# Factorise $x^4 + 3x^2+ 6x+ 10$

I need to factorise $x^4 + 3x^2 + 6x + 10$ completely over $\mathbb{Q}$.

I am not sure how to do this. I can't find any roots of this equation in $\mathbb{Z}$.

• Have you tried factorising it into quadratics? May 30 '14 at 16:11
• try $(x^2 + A x + B)(x^2 + C x + D)$ May 30 '14 at 16:14
• $x^4 + 3 x^2 + 6 x + 10 = \left(x^2-2 x+5\right) \left(x^2+2 x+2\right)$ May 30 '14 at 16:15
• There are four constants $A, B, C, D$ and you know four coefficients of the result. Also, $BD = 10$, so there are only a few possible choices. May 30 '14 at 16:16
• @cf12418 Use Gauss's lemma. You can factorize it over $\mathbb Q$ if, and only if, you can do it over $\mathbb Z$. Thus Will's hint suffices. May 30 '14 at 16:16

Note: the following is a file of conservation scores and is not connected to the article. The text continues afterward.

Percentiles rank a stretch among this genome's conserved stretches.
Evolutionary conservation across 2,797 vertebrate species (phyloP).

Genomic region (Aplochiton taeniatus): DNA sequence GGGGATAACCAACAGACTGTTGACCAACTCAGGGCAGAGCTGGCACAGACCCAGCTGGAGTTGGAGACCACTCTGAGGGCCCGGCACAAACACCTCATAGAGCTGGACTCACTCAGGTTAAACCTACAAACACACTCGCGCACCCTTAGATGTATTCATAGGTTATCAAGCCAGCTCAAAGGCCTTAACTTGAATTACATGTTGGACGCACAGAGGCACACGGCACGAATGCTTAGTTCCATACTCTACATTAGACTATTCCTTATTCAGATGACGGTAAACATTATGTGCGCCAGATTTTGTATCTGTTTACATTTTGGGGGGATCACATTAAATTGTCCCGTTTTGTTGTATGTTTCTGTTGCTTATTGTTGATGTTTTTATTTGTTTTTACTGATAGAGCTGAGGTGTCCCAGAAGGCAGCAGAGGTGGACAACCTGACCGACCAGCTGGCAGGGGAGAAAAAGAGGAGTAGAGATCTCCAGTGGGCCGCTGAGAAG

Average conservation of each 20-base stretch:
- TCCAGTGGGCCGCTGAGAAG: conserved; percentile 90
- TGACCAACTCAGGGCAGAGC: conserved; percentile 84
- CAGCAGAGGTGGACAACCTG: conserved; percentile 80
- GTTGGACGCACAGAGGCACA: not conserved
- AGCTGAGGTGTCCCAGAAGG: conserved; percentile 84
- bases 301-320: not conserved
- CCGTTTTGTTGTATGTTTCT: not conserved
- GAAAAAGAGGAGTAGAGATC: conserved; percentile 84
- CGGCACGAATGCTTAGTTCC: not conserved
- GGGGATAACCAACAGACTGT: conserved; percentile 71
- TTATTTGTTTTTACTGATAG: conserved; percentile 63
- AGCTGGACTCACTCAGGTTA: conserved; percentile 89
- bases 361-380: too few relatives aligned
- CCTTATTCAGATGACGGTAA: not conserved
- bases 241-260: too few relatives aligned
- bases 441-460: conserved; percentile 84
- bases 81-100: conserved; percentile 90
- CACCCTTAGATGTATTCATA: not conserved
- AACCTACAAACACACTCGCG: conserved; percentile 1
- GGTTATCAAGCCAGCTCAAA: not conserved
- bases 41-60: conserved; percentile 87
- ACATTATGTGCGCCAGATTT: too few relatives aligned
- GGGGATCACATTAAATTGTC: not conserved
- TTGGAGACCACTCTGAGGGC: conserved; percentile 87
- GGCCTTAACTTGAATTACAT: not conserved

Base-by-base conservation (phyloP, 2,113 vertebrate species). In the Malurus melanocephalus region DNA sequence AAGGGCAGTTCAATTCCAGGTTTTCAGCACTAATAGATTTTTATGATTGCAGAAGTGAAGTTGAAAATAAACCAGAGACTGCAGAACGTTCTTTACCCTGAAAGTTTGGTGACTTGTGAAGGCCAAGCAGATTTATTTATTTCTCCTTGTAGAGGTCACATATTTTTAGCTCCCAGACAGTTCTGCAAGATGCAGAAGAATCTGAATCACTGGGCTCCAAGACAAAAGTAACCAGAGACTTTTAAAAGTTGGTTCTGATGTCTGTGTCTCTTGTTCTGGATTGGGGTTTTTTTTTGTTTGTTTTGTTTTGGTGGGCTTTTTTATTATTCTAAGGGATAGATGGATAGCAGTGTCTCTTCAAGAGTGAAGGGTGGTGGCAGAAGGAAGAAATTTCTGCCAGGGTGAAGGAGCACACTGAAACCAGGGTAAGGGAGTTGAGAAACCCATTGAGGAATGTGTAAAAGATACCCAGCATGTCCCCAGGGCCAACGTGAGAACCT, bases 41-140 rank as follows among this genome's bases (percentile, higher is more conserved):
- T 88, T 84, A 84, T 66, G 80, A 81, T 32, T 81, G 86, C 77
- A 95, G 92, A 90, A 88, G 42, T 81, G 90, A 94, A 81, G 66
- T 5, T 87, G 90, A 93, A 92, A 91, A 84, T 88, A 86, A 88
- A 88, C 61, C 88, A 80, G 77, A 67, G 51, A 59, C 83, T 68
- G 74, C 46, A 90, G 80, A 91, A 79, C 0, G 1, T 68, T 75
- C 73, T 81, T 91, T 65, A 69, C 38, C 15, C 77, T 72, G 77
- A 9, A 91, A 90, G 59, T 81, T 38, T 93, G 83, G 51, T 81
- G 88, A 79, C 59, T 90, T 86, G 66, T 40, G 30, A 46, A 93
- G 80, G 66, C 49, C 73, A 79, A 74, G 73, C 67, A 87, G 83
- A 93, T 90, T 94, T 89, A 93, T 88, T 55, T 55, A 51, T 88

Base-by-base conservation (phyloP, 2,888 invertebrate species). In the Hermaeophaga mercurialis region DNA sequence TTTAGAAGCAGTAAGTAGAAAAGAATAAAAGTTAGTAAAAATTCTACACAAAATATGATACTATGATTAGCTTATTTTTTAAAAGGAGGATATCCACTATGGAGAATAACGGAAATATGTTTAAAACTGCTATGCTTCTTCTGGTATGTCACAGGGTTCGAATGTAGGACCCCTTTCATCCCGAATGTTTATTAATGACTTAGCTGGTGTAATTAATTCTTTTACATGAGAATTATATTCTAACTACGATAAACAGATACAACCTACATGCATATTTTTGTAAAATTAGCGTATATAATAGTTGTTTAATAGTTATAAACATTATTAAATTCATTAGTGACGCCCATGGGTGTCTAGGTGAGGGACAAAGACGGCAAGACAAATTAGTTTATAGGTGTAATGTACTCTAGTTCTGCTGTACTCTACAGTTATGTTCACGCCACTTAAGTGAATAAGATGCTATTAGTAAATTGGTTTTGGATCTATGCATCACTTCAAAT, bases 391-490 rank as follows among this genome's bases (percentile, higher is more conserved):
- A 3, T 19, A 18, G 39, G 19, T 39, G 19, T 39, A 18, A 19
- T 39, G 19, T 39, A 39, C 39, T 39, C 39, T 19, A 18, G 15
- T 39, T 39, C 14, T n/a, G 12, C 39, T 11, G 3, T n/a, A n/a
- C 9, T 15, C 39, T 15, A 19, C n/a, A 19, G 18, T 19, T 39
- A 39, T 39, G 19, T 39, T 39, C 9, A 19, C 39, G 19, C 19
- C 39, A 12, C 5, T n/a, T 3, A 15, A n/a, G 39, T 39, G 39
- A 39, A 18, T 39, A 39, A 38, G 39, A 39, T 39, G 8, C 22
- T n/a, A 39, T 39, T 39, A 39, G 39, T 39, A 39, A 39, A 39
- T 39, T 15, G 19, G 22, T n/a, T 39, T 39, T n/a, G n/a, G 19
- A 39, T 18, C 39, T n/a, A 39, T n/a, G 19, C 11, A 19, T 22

Let : $$x^4 + 3x^2 + 6x + 10 = (x^2 + ax + b)(x^2 + cx + d)$$
Clearly $a = -c$ and then you could try $b = \pm1, d = \pm10$ or $b = \pm2, d = \pm5$ and see what you get for $a$ and $c$.
Something else you can notice from the third equation is that $a(d-b) = 6$. This leads to the fact that $d-b|6$ hence they can't be $\pm1$ and $\pm10$.